Despite banks being directed to open more brick and mortar branches in villages, the business correspondent model (BC) is still quite indispensable on the road to financial inclusion, says Rajeev Arora, chief operating officer at FINO PayTech. In an interaction with Pranay Lakshminarasimhan, Arora speaks about the BC model and why the company is betting on it for its own growth. Excerpts…
In a sector full of emerging players, how does FINO PayTech plan to differentiate itself from competition?
Our focus will be on offering quality banking experience to the un-banked and under-banked segments effectively using mobile first technology. We believe availability of service along with differentiated and complete product mix at the right price will be key in gaining long term customer stickiness and trust.
How does the year ahead look for FINO?
It is an exciting time for the industry and especially for us. After close to a decade of enabling financial inclusion through bank-led BC model, we are once again positioned to change the banking landscape of the country. The period between 2006 and 2016 has seen many developments in the financial inclusion space; the most significant being the change in mindset with regards to the business potential. Thanks to the emerging technologies and business models, the ecosystem is gradually undergoing a change and FINO is at the cusp of this paradigm shift. From a biometric smart card based technology player to a mobile first-based model, FINO would be transforming itself to meet and fulfill the financial services needs of its customers. It is encouraging to see the level of interest from business community in availing our service offerings, especially our ability to reach un-banked and under-banked pockets.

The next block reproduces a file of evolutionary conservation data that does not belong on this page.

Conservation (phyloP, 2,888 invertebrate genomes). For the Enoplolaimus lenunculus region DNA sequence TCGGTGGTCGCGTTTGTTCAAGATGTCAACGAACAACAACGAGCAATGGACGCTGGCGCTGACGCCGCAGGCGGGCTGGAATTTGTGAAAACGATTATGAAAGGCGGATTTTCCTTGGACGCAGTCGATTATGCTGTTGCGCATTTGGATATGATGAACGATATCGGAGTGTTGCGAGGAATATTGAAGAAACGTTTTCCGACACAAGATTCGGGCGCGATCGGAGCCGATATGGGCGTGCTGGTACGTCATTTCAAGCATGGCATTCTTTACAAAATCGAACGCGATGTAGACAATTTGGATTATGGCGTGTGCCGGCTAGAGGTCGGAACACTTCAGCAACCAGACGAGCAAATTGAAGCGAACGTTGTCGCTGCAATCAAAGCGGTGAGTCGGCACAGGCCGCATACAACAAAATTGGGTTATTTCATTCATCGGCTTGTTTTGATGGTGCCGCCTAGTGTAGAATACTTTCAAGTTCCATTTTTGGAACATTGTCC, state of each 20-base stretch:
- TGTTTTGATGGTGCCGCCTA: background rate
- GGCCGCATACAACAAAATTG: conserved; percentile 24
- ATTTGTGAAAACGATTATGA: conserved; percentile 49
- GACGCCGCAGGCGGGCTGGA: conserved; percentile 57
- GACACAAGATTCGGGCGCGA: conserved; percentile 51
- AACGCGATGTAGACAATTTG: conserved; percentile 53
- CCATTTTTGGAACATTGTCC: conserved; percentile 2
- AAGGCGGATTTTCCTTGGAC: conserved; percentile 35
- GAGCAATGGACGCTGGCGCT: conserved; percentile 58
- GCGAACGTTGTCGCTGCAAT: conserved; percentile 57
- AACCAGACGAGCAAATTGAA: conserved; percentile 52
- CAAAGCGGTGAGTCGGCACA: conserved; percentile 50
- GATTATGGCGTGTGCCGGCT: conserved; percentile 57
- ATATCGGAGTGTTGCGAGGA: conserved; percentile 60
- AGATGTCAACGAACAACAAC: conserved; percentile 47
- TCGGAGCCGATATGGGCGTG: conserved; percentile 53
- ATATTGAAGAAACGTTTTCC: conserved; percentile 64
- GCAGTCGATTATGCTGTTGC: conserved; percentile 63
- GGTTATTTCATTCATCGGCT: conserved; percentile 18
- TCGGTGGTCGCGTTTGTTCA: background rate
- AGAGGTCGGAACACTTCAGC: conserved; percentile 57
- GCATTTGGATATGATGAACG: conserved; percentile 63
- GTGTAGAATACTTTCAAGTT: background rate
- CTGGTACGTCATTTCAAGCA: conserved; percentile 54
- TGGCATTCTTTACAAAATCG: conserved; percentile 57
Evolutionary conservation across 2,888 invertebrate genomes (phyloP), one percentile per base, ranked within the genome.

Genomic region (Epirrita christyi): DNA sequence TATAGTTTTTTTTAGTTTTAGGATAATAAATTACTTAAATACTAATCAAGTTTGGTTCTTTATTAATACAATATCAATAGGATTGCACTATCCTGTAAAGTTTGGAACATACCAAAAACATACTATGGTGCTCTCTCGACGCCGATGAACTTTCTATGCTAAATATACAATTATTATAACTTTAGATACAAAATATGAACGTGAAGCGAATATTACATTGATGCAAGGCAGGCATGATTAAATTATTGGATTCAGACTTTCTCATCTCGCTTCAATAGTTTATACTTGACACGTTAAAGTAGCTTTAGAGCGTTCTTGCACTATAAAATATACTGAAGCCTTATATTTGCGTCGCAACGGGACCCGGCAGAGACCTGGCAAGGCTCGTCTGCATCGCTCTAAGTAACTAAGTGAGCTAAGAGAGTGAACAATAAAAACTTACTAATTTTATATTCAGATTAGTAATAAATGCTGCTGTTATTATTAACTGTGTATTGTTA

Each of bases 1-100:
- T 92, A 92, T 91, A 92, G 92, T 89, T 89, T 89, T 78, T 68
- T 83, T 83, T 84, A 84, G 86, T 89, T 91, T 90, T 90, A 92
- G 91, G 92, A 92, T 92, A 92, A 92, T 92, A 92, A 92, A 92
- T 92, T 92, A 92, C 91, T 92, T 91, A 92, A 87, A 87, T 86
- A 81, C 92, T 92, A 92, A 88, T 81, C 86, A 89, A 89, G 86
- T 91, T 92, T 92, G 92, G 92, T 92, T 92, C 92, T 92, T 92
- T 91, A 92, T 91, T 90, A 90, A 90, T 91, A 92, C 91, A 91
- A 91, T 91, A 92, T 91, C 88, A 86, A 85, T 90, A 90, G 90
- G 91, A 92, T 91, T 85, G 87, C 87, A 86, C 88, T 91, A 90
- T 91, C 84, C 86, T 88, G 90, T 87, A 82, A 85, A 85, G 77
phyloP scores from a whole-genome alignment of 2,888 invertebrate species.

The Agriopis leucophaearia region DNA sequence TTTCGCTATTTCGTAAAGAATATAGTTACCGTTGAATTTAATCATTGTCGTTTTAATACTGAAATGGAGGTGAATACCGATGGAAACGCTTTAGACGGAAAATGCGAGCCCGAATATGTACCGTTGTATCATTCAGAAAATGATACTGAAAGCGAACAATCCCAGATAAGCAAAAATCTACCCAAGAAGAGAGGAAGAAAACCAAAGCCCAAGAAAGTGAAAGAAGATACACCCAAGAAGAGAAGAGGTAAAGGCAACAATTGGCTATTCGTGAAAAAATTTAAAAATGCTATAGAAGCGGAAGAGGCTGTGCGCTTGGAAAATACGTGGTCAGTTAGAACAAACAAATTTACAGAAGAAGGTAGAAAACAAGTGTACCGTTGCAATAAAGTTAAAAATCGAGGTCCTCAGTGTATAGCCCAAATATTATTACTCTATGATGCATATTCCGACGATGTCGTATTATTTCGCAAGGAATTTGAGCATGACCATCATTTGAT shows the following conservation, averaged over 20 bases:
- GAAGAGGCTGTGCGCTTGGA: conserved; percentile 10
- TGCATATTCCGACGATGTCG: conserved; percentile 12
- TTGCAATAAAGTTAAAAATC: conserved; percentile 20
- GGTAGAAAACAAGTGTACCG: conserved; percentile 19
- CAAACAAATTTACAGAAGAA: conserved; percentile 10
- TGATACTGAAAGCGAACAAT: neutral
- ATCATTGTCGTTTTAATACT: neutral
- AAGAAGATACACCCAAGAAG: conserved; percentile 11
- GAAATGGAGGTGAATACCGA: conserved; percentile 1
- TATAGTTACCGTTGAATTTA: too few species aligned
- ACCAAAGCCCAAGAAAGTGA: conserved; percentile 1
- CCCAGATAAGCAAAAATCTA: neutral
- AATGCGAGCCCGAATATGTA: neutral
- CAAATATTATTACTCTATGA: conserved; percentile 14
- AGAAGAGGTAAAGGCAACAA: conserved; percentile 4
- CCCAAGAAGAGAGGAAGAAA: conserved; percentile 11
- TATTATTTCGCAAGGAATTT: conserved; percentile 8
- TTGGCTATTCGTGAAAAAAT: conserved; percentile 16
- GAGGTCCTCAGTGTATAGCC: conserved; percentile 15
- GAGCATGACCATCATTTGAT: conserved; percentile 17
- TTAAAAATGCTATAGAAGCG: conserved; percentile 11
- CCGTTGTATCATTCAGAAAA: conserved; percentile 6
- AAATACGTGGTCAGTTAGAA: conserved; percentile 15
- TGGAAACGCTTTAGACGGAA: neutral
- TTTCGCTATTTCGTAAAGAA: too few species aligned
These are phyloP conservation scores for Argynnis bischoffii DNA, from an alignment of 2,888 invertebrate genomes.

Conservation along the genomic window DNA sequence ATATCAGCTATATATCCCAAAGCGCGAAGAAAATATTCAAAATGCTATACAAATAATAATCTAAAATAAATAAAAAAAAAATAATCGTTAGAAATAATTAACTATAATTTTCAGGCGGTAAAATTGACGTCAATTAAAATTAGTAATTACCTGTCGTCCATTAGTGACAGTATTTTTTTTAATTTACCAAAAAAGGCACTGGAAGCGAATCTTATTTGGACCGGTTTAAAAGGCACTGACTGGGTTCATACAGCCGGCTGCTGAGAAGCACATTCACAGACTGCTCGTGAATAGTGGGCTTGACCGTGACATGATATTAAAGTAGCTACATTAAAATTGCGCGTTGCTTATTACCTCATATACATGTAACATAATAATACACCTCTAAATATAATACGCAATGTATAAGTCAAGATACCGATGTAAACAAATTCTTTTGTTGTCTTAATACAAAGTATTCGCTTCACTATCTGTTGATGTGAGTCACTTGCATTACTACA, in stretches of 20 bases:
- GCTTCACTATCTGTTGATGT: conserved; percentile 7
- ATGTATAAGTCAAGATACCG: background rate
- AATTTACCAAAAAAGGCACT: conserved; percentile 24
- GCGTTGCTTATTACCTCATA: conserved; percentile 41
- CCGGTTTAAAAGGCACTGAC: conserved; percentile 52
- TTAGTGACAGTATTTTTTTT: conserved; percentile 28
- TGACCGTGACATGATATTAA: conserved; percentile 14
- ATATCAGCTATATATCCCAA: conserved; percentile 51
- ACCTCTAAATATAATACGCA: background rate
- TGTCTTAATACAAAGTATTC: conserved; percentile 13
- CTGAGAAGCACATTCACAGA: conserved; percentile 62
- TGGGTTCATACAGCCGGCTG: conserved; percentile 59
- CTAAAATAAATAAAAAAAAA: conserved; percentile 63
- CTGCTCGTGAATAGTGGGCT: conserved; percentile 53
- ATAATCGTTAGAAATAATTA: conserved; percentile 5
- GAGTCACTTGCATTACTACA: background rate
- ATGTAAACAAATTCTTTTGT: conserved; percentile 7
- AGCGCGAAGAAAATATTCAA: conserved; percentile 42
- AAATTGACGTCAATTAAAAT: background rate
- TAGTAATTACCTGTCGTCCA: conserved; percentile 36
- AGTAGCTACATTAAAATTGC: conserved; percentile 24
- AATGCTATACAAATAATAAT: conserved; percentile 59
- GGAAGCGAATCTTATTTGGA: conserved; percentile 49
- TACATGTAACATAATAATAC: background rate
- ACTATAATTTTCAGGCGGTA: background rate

The RBI recently directed banks to open brick and mortar branches in villages with a population of over 5,000 people since the prevailing system is “skewed” towards the banking correspondent model. What impact will this have on a company like yours?
I feel there would be a lot of resistance from banks to put up additional physical branches. Banks bottom line is already under pressure with provisioning and there is pressure on net interest margins and it would be difficult for them to sustain additional operating cost burden. Is setting up branches the answer for financial inclusion? Of course not. So my sense is that branch-less model is here to stay; it just can’t go away. You call it agent-led banking, you call it BC banking, it is the same thing.
What stops banks from getting into the extended-reach banking market through an inorganic route?
Banks can of course get into the market and are already operating in this space. However, the core factor that remains is management bandwidth and where the organisation focuses. One can excel in a few things but maybe not everything. My view is that banks are strong in credit and wealth management which would continue to be there core. I don’t think that they will get into that business themselves. They will have a security overhead which will remain and they will continue to operate in an even more concentrated framework.
Do you see banks opening more branches in rural areas going ahead and focusing more on lending in these areas, considering the size of the untapped market?
No, banks typically have a higher NPA on rural/priority sector credit. I feel that BCs are more effective when it comes to lending in rural areas with limited/selected products for the market. We do BC lending too and in one instance, we had a branch where the branch manager had no crowd coming into his branch. But he was able to meet both his liability target and lending target year-on-year and continued getting promotions within the bank’s system. We were doing lending for them and we were also collecting deposits from loan customers and till we continued doing that, the NPAs were 0%. I feel that is the way forward.